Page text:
Turmeric: True Gold

The topic for this post was suggested  by one of the members at the Ogden Seniors 50+ Activity Club  for publication in the April Newsletter .  I delayed posting it here until after the newsletter had been printed and distributed.   At the end of the post is a list of the articles I read as part of my research.  I hope this is the proper format.  I’m not a doctor or homeopath or any such person and want to make sure that my research is  available for any one who wishes to check it out for themselves.

TURMERIC:  TRUE GOLD

Put spice in your life and reap amazing rewards You can improve your health and wellbeing.

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Turmeric: True Gold

Turmeric, a rhizome native to India, has taken centre stage in the healing and wellness arena. It has the ability to positively affect more than 160 different physiological pathways, able to cross the blood-brain barrier, and is able to make your cells more orderly

Historically, turmeric was used as a flavour enhancer, preservative, and a food colourant in India, South East Asia and Africa.  Not only yummy it is beautiful too.  Due to its golden yellow colour it has been called gold.  It’s widely believed many of the ancient references to gold actually refer to turmeric, not to the soft yellow metal. Considered to be a holy spice for millennia, turmeric has been used in many religious rituals and ceremonies.  Thousands of years ago, Ayurvedic, Siddha, Unani and Traditional Chinese Medicine practitioners began to utilize and prescribe turmeric for a wide variety of ailments, including stomach, respiratory, blood and inflammation disorders, and to treat ulcers and wounds.

Today, scientists, researchers and big pharma are all investigating the healing and preventative properties of curcumin and turmerone, two of the bioactive ingredients found in Turmeric.  Curcumin, the more widely studied ingredient, has been found to have anti-fungal, anti-viral, anti-spasmodic, anti-flatulent, anti-microbial and anti-mutagenic properties.  Turmerone, a volatile oil, has protective and regenerative properties. Wow!  These are just a few of turmeric’s qualities discovered, so far.

Studies report chronic inflammation is at the root of many illnesses and diseases, including heart ailments, rheumatism, and oral health.  Curcumin and other ingredients found in turmeric have demonstrated anti-inflammatory action, which reduces the pain and inflammation associated with certain types of arthritis. This promises an effective treatment for illnesses in which inflammation is either a precursor or primary symptom.

Of its’ many properties, the two most specifically exciting are turmeric’s neuroprotective and anti-carcinogenic effects. Good news for anyone who has witnessed the degenerative ravages Alzheimer’s disease or has first-hand experience with such cancers as colon, breast, and leukaemia.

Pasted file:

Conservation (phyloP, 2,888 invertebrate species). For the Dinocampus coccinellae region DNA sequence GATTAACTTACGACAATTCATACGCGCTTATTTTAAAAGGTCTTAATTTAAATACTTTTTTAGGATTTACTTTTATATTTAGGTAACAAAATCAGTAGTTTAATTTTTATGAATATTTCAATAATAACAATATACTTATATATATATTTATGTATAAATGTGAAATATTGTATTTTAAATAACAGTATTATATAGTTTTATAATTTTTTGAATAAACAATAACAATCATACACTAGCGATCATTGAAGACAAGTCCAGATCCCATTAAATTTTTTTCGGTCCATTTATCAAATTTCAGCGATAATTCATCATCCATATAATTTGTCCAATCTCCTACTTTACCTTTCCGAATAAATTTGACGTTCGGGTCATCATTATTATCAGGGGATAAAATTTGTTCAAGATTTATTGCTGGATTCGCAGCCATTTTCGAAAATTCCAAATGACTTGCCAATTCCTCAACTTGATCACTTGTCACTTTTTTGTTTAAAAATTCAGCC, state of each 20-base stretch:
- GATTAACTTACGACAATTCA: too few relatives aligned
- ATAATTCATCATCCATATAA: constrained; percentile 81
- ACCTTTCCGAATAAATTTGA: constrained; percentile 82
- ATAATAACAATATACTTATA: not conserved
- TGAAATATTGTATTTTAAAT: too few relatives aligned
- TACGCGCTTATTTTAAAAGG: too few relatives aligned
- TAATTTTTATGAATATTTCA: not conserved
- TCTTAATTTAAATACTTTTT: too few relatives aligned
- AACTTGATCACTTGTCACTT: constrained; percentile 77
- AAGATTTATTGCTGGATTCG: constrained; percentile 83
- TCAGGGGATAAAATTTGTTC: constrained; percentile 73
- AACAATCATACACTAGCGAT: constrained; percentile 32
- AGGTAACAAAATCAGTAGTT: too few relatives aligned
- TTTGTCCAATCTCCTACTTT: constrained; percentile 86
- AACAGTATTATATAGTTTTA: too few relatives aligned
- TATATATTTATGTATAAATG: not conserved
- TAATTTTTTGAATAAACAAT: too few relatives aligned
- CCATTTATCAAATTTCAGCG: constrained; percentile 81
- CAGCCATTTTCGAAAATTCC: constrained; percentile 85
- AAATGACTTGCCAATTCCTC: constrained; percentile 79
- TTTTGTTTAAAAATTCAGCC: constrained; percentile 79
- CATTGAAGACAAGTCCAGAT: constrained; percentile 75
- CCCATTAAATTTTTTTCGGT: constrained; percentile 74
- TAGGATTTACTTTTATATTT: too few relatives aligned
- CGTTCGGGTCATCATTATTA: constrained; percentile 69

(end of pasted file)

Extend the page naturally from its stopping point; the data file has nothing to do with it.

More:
Recent research has determined that in addition to anti-oxidant properties, turmeric inhibits the accumulation of the destructive amino acid peptides which form the sticky plaques that are indicative of Alzheimer’s disease.

Due to a process called apoptosis, in which cells literally commit suicide, Turmeric helps to inhibit the growth of abnormal cells which prevents the rapid reproduction of cancerous cells.

Turmeric, on its own is difficult to absorb into the body, therefore, unless prescribed or taken by supplement, make the most of Turmeric in your cooking by heating it, eating it with piperine – an ingredient in black pepper or with healthy fats such as Virgin Olive Oil or Coconut oil.

In conclusion, Turmeric is a versatile spice with a long history as a trusted remedy for a wide variety of ailments.  I suggest you look into the benefits of turmeric.  Talk to your doctor, your homeopath, or healthcare practitioner. 

References: include but are not limited to:
Turmeric: Doctors Say This Spice Is a Brain Health Miracle – from live in now Joshua Corn, Editor-in-Chief
-Turmeric and Curcumin: Biological actions and Medicinal Applications – Chattopadhyay, Ishita; Kaushik Biswas; Uday Bandyopadhayay; Ranajit K. Banerjee. Current Science (Indian Academy of Sciences) ISSN 0011-3891.
-Role of Curcumin in systemic and Oral Health: An Overview – Nagpa M. Sood S. 3 Nat Sc Biol Med 2013:4:3-7 http://www.jnsbm.org/text.asp(2013/4/1/3/107253
Turmeric: How to Whiten Your Teeth – fitlife.tv/benefits-turmeric
This is A Must Read before Ever Using turmeric Again – Feb 22, 2016 – Healthy food House – http://www.healthyfoodhouse.com/this-is-a-must-read-before-ever-using-turmeric-again/
Turmeric – Wikipedia Online Encyclopedia

 

April 2016 – Cheryle

 

 

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18 thoughts on “Turmeric: True Gold

  1. Hi Cheryle,
    Strangely or not, forty years ago it was suggested that turmeric was just a cheap substitute for saffron. Glad I ignored that. I always add turmeric to my rice and lentils. Either the root kept in freezer, then grated. Or dried. Love the stuff …. now let’s hope Mr. Trudeau gets off his duff to fulfill that election promise of legalizing cannabis? Then people will be able to use another plant for wellness. Cheers Jamie.

    Like

    • Hi Jamie: Thanks for the storage suggestions. I too love it and pick up organic from the Farmers’ Market. Yum. Slowly we become familiar with new products and all of a sudden it’s a wonder food. It is wonderful how many plant offer health benefits. I don’t believe any of earths treasures should be illegal. In love and light Cheryle

      Liked by 1 person

  2. I had to come back and re-read your post. I loved the information, you need a cooking blog or maybe suggest one where recipes can be found for natural foods with healing properties, a two or three ingredient recipes. Since I live alone I like to keep it simple in one dish meals. Thanks again. E

    Liked by 1 person

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